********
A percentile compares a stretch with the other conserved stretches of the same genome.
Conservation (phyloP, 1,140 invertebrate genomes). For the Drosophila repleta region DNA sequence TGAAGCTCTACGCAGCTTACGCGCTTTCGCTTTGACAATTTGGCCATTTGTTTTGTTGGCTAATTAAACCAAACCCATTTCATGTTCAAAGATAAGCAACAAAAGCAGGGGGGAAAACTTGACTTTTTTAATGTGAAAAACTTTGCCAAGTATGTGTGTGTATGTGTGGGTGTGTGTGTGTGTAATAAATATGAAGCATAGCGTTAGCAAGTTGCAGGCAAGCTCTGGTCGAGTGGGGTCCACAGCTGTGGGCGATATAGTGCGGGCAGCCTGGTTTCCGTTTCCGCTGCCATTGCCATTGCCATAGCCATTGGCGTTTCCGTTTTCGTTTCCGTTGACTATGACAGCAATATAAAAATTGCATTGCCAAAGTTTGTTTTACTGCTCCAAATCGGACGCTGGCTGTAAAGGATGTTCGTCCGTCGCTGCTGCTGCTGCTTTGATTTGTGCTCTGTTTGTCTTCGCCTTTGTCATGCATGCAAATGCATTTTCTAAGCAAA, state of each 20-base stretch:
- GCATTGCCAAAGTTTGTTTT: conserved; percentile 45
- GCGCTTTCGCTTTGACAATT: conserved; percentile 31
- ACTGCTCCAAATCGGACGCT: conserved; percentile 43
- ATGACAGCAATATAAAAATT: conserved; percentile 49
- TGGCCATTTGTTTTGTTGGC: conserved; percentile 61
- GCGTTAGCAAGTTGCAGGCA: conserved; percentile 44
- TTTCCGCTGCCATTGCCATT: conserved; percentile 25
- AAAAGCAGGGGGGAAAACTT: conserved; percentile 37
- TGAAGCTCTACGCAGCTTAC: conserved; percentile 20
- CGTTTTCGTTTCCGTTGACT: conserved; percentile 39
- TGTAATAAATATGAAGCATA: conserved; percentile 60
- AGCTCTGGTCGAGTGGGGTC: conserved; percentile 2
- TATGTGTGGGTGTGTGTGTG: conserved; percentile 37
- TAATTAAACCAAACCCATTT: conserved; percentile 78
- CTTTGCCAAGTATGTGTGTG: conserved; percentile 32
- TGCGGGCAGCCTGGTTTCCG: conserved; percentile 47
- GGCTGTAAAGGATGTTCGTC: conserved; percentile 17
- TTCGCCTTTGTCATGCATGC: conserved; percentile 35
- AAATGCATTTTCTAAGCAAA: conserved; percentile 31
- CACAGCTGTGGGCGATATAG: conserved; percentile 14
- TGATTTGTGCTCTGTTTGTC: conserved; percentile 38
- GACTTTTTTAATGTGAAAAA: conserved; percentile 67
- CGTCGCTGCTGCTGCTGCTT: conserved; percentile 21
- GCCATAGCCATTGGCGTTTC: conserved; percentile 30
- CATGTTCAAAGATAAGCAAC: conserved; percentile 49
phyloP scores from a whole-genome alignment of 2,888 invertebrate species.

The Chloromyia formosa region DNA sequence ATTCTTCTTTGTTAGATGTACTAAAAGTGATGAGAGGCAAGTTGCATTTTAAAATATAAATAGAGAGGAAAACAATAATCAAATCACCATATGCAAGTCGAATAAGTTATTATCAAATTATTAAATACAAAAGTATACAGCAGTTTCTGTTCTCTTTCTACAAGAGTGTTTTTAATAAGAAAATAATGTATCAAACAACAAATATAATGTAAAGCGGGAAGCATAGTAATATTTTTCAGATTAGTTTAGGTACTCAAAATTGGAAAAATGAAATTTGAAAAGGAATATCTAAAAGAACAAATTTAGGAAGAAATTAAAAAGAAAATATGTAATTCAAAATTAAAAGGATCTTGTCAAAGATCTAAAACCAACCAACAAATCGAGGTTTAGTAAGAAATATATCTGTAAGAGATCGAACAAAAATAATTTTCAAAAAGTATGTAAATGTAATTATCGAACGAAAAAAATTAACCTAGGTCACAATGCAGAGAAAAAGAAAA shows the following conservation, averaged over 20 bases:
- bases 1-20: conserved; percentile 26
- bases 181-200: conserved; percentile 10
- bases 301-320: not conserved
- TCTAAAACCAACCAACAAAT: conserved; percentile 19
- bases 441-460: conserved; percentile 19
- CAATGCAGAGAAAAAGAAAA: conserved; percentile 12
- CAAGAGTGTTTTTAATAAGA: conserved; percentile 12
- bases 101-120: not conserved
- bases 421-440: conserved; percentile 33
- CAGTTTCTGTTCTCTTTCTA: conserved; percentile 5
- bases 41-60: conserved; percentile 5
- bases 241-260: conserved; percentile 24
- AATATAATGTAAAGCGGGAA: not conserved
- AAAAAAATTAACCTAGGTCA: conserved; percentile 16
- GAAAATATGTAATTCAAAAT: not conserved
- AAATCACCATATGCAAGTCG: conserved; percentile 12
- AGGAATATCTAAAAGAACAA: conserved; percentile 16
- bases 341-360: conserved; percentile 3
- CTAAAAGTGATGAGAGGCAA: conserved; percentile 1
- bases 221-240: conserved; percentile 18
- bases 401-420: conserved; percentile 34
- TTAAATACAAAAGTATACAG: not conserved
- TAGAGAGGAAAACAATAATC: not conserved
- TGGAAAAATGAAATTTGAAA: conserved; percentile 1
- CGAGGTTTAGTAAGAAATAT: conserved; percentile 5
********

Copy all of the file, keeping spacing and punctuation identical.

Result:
A percentile compares a stretch with the other conserved stretches of the same genome.
Conservation (phyloP, 1,140 invertebrate genomes). For the Drosophila repleta region DNA sequence TGAAGCTCTACGCAGCTTACGCGCTTTCGCTTTGACAATTTGGCCATTTGTTTTGTTGGCTAATTAAACCAAACCCATTTCATGTTCAAAGATAAGCAACAAAAGCAGGGGGGAAAACTTGACTTTTTTAATGTGAAAAACTTTGCCAAGTATGTGTGTGTATGTGTGGGTGTGTGTGTGTGTAATAAATATGAAGCATAGCGTTAGCAAGTTGCAGGCAAGCTCTGGTCGAGTGGGGTCCACAGCTGTGGGCGATATAGTGCGGGCAGCCTGGTTTCCGTTTCCGCTGCCATTGCCATTGCCATAGCCATTGGCGTTTCCGTTTTCGTTTCCGTTGACTATGACAGCAATATAAAAATTGCATTGCCAAAGTTTGTTTTACTGCTCCAAATCGGACGCTGGCTGTAAAGGATGTTCGTCCGTCGCTGCTGCTGCTGCTTTGATTTGTGCTCTGTTTGTCTTCGCCTTTGTCATGCATGCAAATGCATTTTCTAAGCAAA, state of each 20-base stretch:
- GCATTGCCAAAGTTTGTTTT: conserved; percentile 45
- GCGCTTTCGCTTTGACAATT: conserved; percentile 31
- ACTGCTCCAAATCGGACGCT: conserved; percentile 43
- ATGACAGCAATATAAAAATT: conserved; percentile 49
- TGGCCATTTGTTTTGTTGGC: conserved; percentile 61
- GCGTTAGCAAGTTGCAGGCA: conserved; percentile 44
- TTTCCGCTGCCATTGCCATT: conserved; percentile 25
- AAAAGCAGGGGGGAAAACTT: conserved; percentile 37
- TGAAGCTCTACGCAGCTTAC: conserved; percentile 20
- CGTTTTCGTTTCCGTTGACT: conserved; percentile 39
- TGTAATAAATATGAAGCATA: conserved; percentile 60
- AGCTCTGGTCGAGTGGGGTC: conserved; percentile 2
- TATGTGTGGGTGTGTGTGTG: conserved; percentile 37
- TAATTAAACCAAACCCATTT: conserved; percentile 78
- CTTTGCCAAGTATGTGTGTG: conserved; percentile 32
- TGCGGGCAGCCTGGTTTCCG: conserved; percentile 47
- GGCTGTAAAGGATGTTCGTC: conserved; percentile 17
- TTCGCCTTTGTCATGCATGC: conserved; percentile 35
- AAATGCATTTTCTAAGCAAA: conserved; percentile 31
- CACAGCTGTGGGCGATATAG: conserved; percentile 14
- TGATTTGTGCTCTGTTTGTC: conserved; percentile 38
- GACTTTTTTAATGTGAAAAA: conserved; percentile 67
- CGTCGCTGCTGCTGCTGCTT: conserved; percentile 21
- GCCATAGCCATTGGCGTTTC: conserved; percentile 30
- CATGTTCAAAGATAAGCAAC: conserved; percentile 49
phyloP scores from a whole-genome alignment of 2,888 invertebrate species.

The Chloromyia formosa region DNA sequence ATTCTTCTTTGTTAGATGTACTAAAAGTGATGAGAGGCAAGTTGCATTTTAAAATATAAATAGAGAGGAAAACAATAATCAAATCACCATATGCAAGTCGAATAAGTTATTATCAAATTATTAAATACAAAAGTATACAGCAGTTTCTGTTCTCTTTCTACAAGAGTGTTTTTAATAAGAAAATAATGTATCAAACAACAAATATAATGTAAAGCGGGAAGCATAGTAATATTTTTCAGATTAGTTTAGGTACTCAAAATTGGAAAAATGAAATTTGAAAAGGAATATCTAAAAGAACAAATTTAGGAAGAAATTAAAAAGAAAATATGTAATTCAAAATTAAAAGGATCTTGTCAAAGATCTAAAACCAACCAACAAATCGAGGTTTAGTAAGAAATATATCTGTAAGAGATCGAACAAAAATAATTTTCAAAAAGTATGTAAATGTAATTATCGAACGAAAAAAATTAACCTAGGTCACAATGCAGAGAAAAAGAAAA shows the following conservation, averaged over 20 bases:
- bases 1-20: conserved; percentile 26
- bases 181-200: conserved; percentile 10
- bases 301-320: not conserved
- TCTAAAACCAACCAACAAAT: conserved; percentile 19
- bases 441-460: conserved; percentile 19
- CAATGCAGAGAAAAAGAAAA: conserved; percentile 12
- CAAGAGTGTTTTTAATAAGA: conserved; percentile 12
- bases 101-120: not conserved
- bases 421-440: conserved; percentile 33
- CAGTTTCTGTTCTCTTTCTA: conserved; percentile 5
- bases 41-60: conserved; percentile 5
- bases 241-260: conserved; percentile 24
- AATATAATGTAAAGCGGGAA: not conserved
- AAAAAAATTAACCTAGGTCA: conserved; percentile 16
- GAAAATATGTAATTCAAAAT: not conserved
- AAATCACCATATGCAAGTCG: conserved; percentile 12
- AGGAATATCTAAAAGAACAA: conserved; percentile 16
- bases 341-360: conserved; percentile 3
- CTAAAAGTGATGAGAGGCAA: conserved; percentile 1
- bases 221-240: conserved; percentile 18
- bases 401-420: conserved; percentile 34
- TTAAATACAAAAGTATACAG: not conserved
- TAGAGAGGAAAACAATAATC: not conserved
- TGGAAAAATGAAATTTGAAA: conserved; percentile 1
- CGAGGTTTAGTAAGAAATAT: conserved; percentile 5